The UK chemicals sector has warned that attempts to create an affordable post-Brexit regulatory regime for the industry were floundering and risked causing “irreparable damage” to British businesses.

The frustrations emerged after more than 18 months of negotiations between industry representatives and the government over how to build a regulatory system for a sector that is vital to UK manufacturing. More than 95 per cent of manufactured goods contain chemicals.

After Brexit, the UK quit the EU’s “Reach” chemical management system but has repeatedly delayed the introduction of its own arrangements after a government impact assessment discovered it would cost the industry £2bn to duplicate the safety data already held in Brussels.

However, attempts to broker a deal with industry to reduce the cost of re-registering 22,400 chemicals with a copycat UK “Reach” system run by the government’s Health and Safety Executive are failing to bear fruit, according to senior industry figures.

Tom Bowtell, the chief executive of the British Coatings Federation, called for a “reset” in the negotiations, adding that talks on creating a lighter-touch model were “not addressing many of the concerns that led to that pause in the first place”.

The industry argues it is needlessly expensive to duplicate registrations where chemicals have already passed safety tests in the EU, but for legal and intellectual property reasons, the underlying data for those registrations is not available to the UK regulator.

However, conservation and environmental groups have said that unless the UK regulator is in full possession of the data, it cannot regulate effectively.

But Bowtell said a “suboptimal” application of UK Reach could cost British industry billions of pounds, and accused the government of lacking the “application and creativity” required to find a solution. 

“If genuine progress is not realised quickly, there is the risk of irreparable damage not just to the UK chemicals sector but to downstream users and formulators of chemicals,” he said at the BCF’s annual conference.

Geoff Mackrill, the boss of Hull-based Teal & Mackrill, a speciality paints manufacturer that employs 70 people, said the prospect of UK Reach requiring full duplication of existing EU chemical registrations could cost him crucial suppliers.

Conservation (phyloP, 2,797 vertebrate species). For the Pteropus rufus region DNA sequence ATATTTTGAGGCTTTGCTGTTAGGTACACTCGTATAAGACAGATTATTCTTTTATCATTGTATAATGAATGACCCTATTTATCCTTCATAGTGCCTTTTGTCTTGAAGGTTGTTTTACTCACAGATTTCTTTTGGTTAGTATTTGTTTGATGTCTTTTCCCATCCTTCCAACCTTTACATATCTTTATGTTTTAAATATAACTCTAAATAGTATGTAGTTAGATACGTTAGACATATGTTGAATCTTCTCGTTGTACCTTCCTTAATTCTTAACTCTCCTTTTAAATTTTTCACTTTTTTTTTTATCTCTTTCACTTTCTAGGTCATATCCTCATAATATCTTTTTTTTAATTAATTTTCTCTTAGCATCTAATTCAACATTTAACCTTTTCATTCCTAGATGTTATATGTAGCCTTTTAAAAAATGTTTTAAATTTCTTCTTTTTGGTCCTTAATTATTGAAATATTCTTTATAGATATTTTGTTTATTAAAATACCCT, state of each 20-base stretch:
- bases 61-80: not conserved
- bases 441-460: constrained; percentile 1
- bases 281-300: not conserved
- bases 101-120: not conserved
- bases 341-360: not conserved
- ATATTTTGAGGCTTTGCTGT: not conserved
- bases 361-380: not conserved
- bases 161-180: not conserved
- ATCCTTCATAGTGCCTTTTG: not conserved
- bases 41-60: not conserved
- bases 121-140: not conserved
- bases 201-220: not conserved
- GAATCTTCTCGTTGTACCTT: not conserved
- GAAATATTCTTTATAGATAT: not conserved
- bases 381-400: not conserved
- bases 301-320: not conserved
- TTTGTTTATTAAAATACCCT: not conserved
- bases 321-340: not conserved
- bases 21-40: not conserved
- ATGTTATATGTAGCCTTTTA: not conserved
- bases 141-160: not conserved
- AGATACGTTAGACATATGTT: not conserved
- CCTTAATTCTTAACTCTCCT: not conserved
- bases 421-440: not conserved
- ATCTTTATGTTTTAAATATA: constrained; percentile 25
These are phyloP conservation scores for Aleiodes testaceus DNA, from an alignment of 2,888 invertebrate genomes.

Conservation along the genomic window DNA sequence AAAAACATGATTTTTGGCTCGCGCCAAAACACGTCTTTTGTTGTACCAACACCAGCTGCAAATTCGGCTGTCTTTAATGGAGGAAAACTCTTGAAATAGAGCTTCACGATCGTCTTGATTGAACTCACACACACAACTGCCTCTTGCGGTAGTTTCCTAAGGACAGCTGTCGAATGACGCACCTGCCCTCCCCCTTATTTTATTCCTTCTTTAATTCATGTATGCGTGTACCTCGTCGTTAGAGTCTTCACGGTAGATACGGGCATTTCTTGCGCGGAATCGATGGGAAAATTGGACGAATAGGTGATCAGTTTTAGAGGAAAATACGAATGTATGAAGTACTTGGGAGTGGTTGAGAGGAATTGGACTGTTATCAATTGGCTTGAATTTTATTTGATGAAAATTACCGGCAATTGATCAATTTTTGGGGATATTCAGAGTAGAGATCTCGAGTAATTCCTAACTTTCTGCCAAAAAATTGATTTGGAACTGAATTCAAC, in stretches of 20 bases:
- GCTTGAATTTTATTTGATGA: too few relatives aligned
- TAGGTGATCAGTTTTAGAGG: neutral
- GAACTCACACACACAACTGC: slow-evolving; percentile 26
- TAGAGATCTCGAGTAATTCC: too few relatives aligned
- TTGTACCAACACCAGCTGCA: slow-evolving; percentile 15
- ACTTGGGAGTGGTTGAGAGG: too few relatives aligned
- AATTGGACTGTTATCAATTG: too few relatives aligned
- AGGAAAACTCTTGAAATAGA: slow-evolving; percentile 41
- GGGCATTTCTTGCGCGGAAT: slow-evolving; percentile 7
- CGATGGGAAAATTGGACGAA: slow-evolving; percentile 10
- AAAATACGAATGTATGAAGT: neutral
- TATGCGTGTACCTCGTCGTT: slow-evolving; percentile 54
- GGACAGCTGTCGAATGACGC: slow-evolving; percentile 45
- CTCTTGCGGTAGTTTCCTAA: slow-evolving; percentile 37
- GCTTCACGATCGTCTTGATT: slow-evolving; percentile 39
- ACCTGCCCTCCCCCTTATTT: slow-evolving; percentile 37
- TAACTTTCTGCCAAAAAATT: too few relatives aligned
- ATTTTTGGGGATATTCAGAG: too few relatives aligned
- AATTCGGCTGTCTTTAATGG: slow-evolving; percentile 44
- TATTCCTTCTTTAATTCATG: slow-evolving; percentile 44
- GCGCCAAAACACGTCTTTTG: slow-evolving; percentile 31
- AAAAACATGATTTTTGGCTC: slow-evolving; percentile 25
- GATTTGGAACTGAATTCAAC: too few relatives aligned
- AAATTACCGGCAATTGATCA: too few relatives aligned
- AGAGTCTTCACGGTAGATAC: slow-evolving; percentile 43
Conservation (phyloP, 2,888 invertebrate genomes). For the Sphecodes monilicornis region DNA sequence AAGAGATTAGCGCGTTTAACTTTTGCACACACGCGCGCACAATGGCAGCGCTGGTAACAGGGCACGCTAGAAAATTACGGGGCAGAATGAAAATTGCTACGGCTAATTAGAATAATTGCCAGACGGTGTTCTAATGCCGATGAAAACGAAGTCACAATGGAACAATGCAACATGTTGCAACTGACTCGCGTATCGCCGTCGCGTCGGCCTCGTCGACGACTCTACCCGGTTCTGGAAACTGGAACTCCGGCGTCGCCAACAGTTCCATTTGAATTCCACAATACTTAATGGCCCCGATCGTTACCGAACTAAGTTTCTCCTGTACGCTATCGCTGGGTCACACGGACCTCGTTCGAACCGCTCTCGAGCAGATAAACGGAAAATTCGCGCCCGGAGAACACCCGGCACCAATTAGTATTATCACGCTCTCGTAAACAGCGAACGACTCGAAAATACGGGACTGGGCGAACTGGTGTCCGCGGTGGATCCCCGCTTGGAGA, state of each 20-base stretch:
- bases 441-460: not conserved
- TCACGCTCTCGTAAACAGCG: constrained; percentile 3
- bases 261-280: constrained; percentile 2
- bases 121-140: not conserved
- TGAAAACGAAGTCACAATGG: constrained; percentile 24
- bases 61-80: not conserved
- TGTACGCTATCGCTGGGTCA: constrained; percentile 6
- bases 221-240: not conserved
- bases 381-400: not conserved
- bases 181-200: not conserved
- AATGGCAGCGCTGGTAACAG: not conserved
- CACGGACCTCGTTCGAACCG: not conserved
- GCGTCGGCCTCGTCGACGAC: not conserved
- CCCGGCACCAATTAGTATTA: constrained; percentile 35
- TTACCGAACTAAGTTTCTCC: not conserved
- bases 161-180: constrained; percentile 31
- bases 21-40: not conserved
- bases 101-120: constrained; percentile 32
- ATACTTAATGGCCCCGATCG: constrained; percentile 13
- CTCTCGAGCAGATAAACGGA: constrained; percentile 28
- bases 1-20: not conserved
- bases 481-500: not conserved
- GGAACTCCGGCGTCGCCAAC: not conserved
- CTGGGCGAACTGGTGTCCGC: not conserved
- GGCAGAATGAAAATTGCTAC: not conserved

With some chemicals only occurring at trace levels in certain products, he warned that several European manufacturers would inevitably decide it was too expensive and time-consuming to duplicate their EU registrations to serve a smaller UK market.

“Our products are made up from a large menu of chemicals, but if an EU supplier takes one of those chemicals off the menu, then we have to reformulate, which is both expensive and difficult,” Mackrill added. “The fear is that we’ll lose the ability to make products and innovate.”

This year the government announced a three-year extension to deadlines for completing full UK Reach registrations, with these now required in October 2026, October 2028 and October 2030 depending on the tonnage and toxicity of chemicals concerned.

Steve Elliott, the head of the Chemicals Industry Association, the sector umbrella organisation, echoed Bowtell’s concerns, saying that while the deadline extensions were helpful they reflected the “very limited progress” in negotiations over UK Reach.

Elliott said the UK approach was at odds with recent pledges by Jeremy Hunt, the chancellor, to boost advanced manufacturing through “smart” regulation that was designed to foster innovation.

“Unfortunately, such an outcome appears currently beyond us with regard to Reach and, whilst the clock ticks, companies are having to make choices over future investment amounts and locations,” he said.

The CIA said it remained committed to working with the government and conservation organisations to secure a workable deal, but added: “We need tangible progress . . . and we need it fast.”

The Department for Environment, Food and Rural Affairs said it was committed to a regulatory regime for chemicals that delivered high levels of protection.

“We have brought Reach into UK law and put in place systems to ensure the safe, effective management and control of chemicals which protect human health and the environment,” a spokesperson added.

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